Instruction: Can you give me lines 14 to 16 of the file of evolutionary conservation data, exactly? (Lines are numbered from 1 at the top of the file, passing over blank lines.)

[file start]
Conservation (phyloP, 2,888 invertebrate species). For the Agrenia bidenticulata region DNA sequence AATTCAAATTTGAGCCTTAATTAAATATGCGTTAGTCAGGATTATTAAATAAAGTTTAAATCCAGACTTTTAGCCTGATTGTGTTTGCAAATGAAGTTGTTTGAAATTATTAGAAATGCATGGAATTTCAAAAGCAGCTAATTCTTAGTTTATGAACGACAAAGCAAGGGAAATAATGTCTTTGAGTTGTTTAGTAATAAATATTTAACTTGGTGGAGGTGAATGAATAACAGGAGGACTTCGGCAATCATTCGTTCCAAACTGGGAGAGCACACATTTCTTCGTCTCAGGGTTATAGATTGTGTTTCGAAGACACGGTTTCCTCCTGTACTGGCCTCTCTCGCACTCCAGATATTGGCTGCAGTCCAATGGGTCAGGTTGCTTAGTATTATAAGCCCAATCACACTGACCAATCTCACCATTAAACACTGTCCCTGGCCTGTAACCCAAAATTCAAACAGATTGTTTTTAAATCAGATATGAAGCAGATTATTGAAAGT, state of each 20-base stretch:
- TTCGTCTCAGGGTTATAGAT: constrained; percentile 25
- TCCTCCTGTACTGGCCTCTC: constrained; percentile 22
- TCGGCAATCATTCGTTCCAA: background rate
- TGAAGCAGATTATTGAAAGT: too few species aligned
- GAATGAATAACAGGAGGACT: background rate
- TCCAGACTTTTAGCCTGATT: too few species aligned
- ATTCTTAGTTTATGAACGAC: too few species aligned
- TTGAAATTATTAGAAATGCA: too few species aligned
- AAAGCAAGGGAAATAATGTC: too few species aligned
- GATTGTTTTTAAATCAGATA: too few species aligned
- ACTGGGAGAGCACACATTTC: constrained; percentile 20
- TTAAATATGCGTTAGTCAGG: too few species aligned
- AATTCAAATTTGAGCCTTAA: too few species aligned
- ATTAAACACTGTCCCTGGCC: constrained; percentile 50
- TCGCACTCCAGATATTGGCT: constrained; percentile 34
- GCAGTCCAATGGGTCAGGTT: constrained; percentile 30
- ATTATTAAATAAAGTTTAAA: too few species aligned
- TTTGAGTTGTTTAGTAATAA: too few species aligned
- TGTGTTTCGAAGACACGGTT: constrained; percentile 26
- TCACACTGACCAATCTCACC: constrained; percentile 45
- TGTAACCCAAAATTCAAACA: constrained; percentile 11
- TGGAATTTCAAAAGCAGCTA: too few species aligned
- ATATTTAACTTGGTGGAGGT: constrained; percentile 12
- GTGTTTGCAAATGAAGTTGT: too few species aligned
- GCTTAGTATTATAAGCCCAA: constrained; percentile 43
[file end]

- AATTCAAATTTGAGCCTTAA: too few species aligned
- ATTAAACACTGTCCCTGGCC: constrained; percentile 50
- TCGCACTCCAGATATTGGCT: constrained; percentile 34